The EEG is the only technique capable of revealing a person's brain's state of regulatory activity on a time scale of seconds. The EEG does not indicate one's actual thoughts but does provide information concerning contexts in which thinking occurs (e.g., states of arousal). A predominant feature of the EEG is rhythmic activity. Recent studies in neurosciences indicate that this may be how the brain maintains the continuity of the state.
A Quantitative EEG evaluation (QEEG) involves sampling brain electrical activity from several (usually 19) electrode sites on the scalp. Obtained data then are submitted to a computer program that quantifies (assigns numeric measures to) many aspects, or features, of the EEG waveforms and compares them to a normative database to determine which, if any, deviate significantly from average for the client’s age.
While some neuro therapists are willing to proceed immediately with treatment, our policy at Sterlingworth is to wait. Before beginning treatment, we wait until the initial QEEG results are analyzed (This happens with you.) Since results from the QEEG will be used to guide specific aspects of treatment, we feel that proceeding without such guidance would be somewhat similar to a surgeon proceeding to cut without having prior x-ray information.
NF2 expands on the capabilities of traditional neurofeedback with a full range of new advances, bringing to bear the next generation of EEG brain imaging and training tools. In the hands of a good clinician, it is the ultimate brain training toolkit.
Using a nineteen-sensor cap, the clinician can train any number of areas together (instead of individual surface areas with NF1). By using a medical research database (Z-score) and deep brain source imaging (LoRETA), NF2 can directly train entire brain networks, targeting overall electrical activity (amplitude), brain connectivity (coherence), processing speed (phase), and more.
This precision training of NF2 makes for a staggering increase in speed and efficacy – results that once took 20 hours of brain training in a dozen half-hour sessions. This is all made possible by more advanced imaging capability – if you can detect it, you can train it. Better imaging equals better results. Better targeting means better reliability.
For clinicians, seeing precisely what is going on in the entire brain at all times is a real advantage, and by integrating research software, the clinician can map, track, and keep the training entirely up to date.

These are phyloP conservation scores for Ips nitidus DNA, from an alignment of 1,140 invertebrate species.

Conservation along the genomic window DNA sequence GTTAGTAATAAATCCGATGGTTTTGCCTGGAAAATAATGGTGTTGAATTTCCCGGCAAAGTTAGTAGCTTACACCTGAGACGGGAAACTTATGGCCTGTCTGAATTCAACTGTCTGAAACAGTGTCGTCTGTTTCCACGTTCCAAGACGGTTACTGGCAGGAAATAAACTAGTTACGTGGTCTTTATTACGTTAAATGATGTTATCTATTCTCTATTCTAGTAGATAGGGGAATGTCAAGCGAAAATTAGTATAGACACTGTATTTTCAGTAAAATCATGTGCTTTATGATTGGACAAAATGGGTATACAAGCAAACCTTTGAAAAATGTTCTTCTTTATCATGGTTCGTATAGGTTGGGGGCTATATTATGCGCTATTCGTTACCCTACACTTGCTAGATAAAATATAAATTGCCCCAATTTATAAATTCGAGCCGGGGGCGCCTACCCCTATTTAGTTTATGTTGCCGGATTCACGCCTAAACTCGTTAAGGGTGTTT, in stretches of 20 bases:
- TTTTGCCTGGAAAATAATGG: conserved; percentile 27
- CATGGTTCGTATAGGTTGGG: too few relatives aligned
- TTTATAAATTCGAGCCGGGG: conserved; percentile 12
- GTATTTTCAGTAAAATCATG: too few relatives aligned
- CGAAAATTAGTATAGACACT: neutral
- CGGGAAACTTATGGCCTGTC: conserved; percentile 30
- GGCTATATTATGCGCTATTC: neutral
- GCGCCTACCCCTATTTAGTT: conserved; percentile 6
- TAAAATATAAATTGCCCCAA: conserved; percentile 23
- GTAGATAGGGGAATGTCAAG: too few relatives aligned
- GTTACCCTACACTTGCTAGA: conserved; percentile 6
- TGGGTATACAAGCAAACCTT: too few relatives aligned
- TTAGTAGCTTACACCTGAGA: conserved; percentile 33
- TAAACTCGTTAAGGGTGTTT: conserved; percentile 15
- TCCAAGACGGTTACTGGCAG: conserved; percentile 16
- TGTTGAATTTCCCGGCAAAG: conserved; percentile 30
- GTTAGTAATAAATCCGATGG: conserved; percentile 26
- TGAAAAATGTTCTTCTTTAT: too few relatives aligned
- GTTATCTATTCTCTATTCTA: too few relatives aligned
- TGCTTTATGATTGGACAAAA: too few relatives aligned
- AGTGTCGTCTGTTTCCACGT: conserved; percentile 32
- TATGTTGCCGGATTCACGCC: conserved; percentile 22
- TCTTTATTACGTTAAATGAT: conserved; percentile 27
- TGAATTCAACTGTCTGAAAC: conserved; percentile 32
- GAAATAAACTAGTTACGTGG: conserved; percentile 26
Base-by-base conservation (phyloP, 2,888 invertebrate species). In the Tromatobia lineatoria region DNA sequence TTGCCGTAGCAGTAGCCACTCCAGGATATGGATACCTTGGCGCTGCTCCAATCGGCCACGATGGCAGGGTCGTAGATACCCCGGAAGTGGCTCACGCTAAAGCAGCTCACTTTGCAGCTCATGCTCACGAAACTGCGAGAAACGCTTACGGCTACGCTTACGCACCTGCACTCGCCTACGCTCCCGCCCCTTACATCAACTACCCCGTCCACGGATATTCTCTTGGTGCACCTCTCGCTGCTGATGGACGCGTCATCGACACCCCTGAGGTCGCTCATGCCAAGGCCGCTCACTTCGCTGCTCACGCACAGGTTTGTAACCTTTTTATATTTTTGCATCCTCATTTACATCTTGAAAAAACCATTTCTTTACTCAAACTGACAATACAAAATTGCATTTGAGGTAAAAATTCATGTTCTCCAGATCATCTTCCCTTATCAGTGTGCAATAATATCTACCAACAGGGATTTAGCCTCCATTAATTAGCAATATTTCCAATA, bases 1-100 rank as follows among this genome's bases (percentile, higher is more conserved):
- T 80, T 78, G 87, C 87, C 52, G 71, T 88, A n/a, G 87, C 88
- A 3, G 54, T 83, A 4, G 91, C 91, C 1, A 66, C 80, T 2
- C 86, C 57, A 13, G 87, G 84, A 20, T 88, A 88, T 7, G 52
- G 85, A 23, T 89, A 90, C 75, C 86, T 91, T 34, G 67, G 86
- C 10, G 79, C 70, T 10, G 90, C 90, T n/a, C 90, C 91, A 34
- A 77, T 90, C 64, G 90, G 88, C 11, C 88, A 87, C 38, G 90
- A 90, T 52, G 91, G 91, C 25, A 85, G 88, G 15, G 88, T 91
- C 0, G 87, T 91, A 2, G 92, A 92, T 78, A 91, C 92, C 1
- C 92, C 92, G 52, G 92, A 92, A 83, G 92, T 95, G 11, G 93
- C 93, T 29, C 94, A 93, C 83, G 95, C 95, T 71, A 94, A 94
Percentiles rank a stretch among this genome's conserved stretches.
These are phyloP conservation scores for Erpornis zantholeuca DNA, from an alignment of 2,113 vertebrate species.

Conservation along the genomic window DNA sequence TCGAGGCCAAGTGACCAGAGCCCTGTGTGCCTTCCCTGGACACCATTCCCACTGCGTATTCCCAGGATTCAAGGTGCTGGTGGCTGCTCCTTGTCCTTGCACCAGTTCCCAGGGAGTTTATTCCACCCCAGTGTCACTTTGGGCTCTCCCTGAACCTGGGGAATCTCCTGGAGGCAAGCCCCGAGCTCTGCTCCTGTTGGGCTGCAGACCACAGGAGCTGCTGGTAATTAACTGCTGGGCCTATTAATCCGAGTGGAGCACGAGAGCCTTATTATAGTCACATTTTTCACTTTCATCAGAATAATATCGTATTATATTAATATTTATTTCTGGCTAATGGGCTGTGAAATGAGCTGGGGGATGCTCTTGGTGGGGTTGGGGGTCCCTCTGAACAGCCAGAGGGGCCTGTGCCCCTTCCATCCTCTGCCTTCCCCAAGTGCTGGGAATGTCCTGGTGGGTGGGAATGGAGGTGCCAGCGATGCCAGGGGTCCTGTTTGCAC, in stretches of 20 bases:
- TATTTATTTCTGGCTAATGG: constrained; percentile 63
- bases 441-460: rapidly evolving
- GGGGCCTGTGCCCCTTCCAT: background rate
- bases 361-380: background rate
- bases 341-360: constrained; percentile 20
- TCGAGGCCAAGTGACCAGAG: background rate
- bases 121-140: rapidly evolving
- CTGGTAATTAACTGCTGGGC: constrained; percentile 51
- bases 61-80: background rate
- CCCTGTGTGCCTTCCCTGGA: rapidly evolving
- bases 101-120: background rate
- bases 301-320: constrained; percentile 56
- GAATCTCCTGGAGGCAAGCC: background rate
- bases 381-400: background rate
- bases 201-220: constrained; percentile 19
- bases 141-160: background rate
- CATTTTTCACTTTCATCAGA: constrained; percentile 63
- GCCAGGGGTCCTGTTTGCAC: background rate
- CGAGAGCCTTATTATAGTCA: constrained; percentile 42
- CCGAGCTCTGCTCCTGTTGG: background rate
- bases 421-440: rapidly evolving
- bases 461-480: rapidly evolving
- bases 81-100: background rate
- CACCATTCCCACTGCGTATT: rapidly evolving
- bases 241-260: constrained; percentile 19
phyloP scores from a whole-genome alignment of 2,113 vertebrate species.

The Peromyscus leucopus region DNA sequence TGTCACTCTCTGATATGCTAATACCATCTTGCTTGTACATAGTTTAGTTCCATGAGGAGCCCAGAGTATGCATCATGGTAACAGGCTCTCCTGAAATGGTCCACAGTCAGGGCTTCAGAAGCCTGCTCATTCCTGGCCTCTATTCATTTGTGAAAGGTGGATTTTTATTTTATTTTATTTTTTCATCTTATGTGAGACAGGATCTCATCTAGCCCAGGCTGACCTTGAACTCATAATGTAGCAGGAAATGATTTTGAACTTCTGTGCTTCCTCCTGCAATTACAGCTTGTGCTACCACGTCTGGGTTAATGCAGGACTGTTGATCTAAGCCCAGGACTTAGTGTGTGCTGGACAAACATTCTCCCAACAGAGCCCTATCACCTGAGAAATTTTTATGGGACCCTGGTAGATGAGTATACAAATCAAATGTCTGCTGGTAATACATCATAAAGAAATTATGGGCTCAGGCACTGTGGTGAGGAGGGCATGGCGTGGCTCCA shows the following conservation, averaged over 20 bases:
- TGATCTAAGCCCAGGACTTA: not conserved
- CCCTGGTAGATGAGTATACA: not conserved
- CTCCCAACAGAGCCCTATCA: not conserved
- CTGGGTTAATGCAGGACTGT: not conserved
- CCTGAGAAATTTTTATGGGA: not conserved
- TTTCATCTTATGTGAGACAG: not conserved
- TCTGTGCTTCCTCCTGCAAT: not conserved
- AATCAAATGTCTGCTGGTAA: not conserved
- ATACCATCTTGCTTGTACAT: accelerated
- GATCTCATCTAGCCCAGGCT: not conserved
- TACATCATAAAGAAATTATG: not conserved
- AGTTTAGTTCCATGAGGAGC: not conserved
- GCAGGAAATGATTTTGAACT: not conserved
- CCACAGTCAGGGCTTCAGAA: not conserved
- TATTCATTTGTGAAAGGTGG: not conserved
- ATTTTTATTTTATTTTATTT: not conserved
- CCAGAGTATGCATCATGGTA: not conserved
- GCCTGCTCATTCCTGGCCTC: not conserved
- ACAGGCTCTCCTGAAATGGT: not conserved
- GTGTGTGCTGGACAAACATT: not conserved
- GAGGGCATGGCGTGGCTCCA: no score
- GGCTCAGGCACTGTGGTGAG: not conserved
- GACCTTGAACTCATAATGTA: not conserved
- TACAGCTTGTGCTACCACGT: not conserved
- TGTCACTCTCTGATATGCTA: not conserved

NF2 neurofeedback takes more skill and experience to operate, and the equipment required runs at a reasonable twenty times the cost of essential equipment. Hence, sessions usually cost about a third more than traditional neurofeedback – however one needs far fewer sessions to see results.
Depending on your insurance plan, some companies will cover EEG biofeedback (Neurofeedback) training. At the Sterlingworth Center, we do not bill insurance companies but will provide you with a billing invoice to file if your insurance will cover neurofeedback.
Regarding the interaction of medications (legal or illegal) that a client may be taking, there is a comprehensive agreement in neurofeedback that some medicines can impede treatment progress. In our experience, this has been especially true after several training sessions. In such cases, it is not unusual to have had progressive improvement to a point where progress levels off or even regresses.
At such times, if the client is on medications (and there have been no new environmental sources of stress which might account for this), it is considered time to have the client or parents consult the prescribing physician regarding the possibility of modifying medication dosages. This is why it is imperative that clients (or their parents) be aware of this possibility and, ideally, discuss it with prescribing physician(s) ahead of time. Otherwise, continuing Neurotherapy after such a point has been reached may be somewhat analogous to trying to “row upstream,” i.e., the medication dosage may be inhibiting further progress.
There is widespread agreement that permanent, adverse side effects very rarely, if ever, occur. Often during training, a client will complain of being tired, which is natural given that “exercising the brain,” as with physical exercise, can be exhausting. Occasionally clients will complain of headaches, dizziness, or “feeling strange” during or following a training session. When the latter occurs, it actually may be a “side effect” of treatment progress; that is, “change” can “feel strange.” All such experiences should be reported immediately to the neuro therapist so they can further explore the severity of the sensation, etc.
However, in practically all cases, such symptoms do not last more than a few hours and do not occur again, especially if the therapist adjusts aspects of the training that may have been their source. This is not meant to imply that there cannot be significant adverse side effects—only that they very rarely are reported. In Dr. Evans’ work with neuro therapists and Neurotherapy over twenty years, he has heard of less than ten reports of persisting severe side effects and has witnessed none.